The Herald Bulletin

December 20, 2013

Son of Elwood mayor sentenced to prison

Gets 16 months for violating probation

By Zach Osowski
The Herald Bulletin

---- — ANDERSON — Tyler Arnold was sentenced to jail time for violation of his probation due to his recent felony charges.

Arnold, the 21-year old son of Elwood Mayor Ron Arnold, was arrested in October and charged with five felonies stemming from an incident in which he allegedly shook the two-month old baby of his girlfriend, Kaylee Kelley.

Arnold was charged with three Class B felonies including aggravated battery and neglect of a dependent, a Class C felony for criminal recklessness and a Class D felony, maintaining a common nuisance, drugs.

All this occurred while Arnold was under house arrest and on probation for previous charges. In August he pleaded guilty to three counts of Class C felony fraud and Class D felony theft and was sentenced to 24 months, 18 of which were in-home detention.

He was back in court Friday for a hearing to decide whether the new charges should result in a violation of his sentence. The result of his probation being violated was not an indication of guilt or innocence regarding the felony charges, although Arnold did admit to using marijuana which resulted in a failed drug test while he was on probation.

Arnold's lawyer, Bryan Williams, brought several witnesses to the stand, including Arnold's parents, to try and prove his client was innocent of all charges as they relate to the probation hearing.

Ultimately, Judge David Happe decided not to take the two battery charges and the criminal recklessness charge into account. He said the evidence he had heard during the meeting did not warrant consideration. He did take into account the Class B felony of neglect of a dependent and the Class D felony for marijuana use.

Happe said courts sometimes have flexibility when assigning punishment for probation violations, but when drug use leads to other serious situations that flexibility goes away. He said this was one of those inflexible situations.

"Mr. Arnold put the child in a place of danger by allowing the drug-using mother in the house," Happe said during the sentencing. "And he did not act in a timely manner relating to the health of the child."

That, coupled with the admittance to using marijuana and not showing up for a scheduled drug test, led to Happe sentencing Arnold to prison rather than giving him additional probation or keeping his sentence as it was.

"This is a serious sanction to reflect a serious charge," Happe said.

Arnold will remain in prison now for the duration of his probation sentence. The 85 days he has currently served since his October arrest will be reflected in the sentence. Williams said with the time currently served and a two for one agreement, his client is looking at 16 months in prison.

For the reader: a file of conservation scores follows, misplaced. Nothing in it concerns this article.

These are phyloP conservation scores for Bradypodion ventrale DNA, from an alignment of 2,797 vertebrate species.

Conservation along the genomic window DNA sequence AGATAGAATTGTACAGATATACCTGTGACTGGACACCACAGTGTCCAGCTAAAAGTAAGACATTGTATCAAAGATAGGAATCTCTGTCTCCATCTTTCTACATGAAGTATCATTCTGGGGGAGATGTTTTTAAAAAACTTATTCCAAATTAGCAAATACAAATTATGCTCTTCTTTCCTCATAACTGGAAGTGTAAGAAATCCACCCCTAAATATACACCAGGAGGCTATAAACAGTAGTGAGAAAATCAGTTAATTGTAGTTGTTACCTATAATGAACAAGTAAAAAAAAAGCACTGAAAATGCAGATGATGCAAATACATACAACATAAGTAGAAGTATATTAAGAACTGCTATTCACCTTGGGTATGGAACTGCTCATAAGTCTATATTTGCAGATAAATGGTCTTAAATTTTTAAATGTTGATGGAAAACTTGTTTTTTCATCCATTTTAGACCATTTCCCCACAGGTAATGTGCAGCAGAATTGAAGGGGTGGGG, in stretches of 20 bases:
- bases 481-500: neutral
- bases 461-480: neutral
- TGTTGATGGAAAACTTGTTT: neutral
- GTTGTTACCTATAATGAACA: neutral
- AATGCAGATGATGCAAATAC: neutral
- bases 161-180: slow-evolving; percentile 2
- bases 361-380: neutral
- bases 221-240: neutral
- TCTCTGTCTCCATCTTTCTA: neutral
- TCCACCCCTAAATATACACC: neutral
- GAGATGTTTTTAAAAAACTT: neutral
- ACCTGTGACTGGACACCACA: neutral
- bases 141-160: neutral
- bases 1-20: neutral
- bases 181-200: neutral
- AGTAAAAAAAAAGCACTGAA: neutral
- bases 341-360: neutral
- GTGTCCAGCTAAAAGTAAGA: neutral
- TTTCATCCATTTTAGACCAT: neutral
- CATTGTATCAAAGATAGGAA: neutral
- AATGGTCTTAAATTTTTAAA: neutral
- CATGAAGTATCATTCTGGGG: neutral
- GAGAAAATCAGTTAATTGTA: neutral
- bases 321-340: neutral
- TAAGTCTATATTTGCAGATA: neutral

Arnold's jury trial for the five charges is scheduled to begin on April 22 of next year. That will determine what additional time, if any, is served.

Williams said the most important part of the finding for him and his client was the fact that the prosecutor couldn't convince the judge to include the battery charges in his decision.

"The judge didn't find in any way that my client had actually harmed the baby," Williams said.

The standard of proof in a decision like this is preponderance as opposed to beyond a reasonable doubt. If the state couldn't prove preponderance, it would seem difficult to prove Arnold is guilty beyond a reasonable doubt.

The incident in question occurred on a weekend in September after a baby was brought to Riley Children's Hospital. The Department of Child Services was alerted after the baby showed signs of trauma to the brain causing hemorrhaging and seizures. The baby also reportedly had a broken foot and fractured femur.

Dr. Ralph Hicks, who examined the child, told police the child was placed in intensive care after suffering trauma he believed was caused by violent shaking and impact against a hard surface, The baby has since been released from the hospital. but the effects the injuries could have on the child's development are still unknown.

In addition to the marijuana Arnold admitted to smoking, a probable cause affidavit said Arnold and Kelley regularly abused drugs around the infant, including heroin and morphine.

According to an interview conducted by Elwood Police Chief Sam Hanna, Kelley alleged she walked in on Arnold shaking her son. Williams pointed out that admission was an hour and 15 minutes into the interview after Hanna repeatedly told her he knew she saw something.

Hanna said in court Friday his persistent questioning was simply an interview technique. Kelley did not answer questions regarding the incident or the interview under advisement from her attorney.

Follow Zach Osowski on Twitter @Osowski_THB, or call 640-4847.

Charges against Tyler Arnold\ -- Class B felony aggravated battery -- Class B felony neglect of a dependent -- Class B felony battery -- Class C felony criminal recklessness -- Class D felony maintaining a common nuisance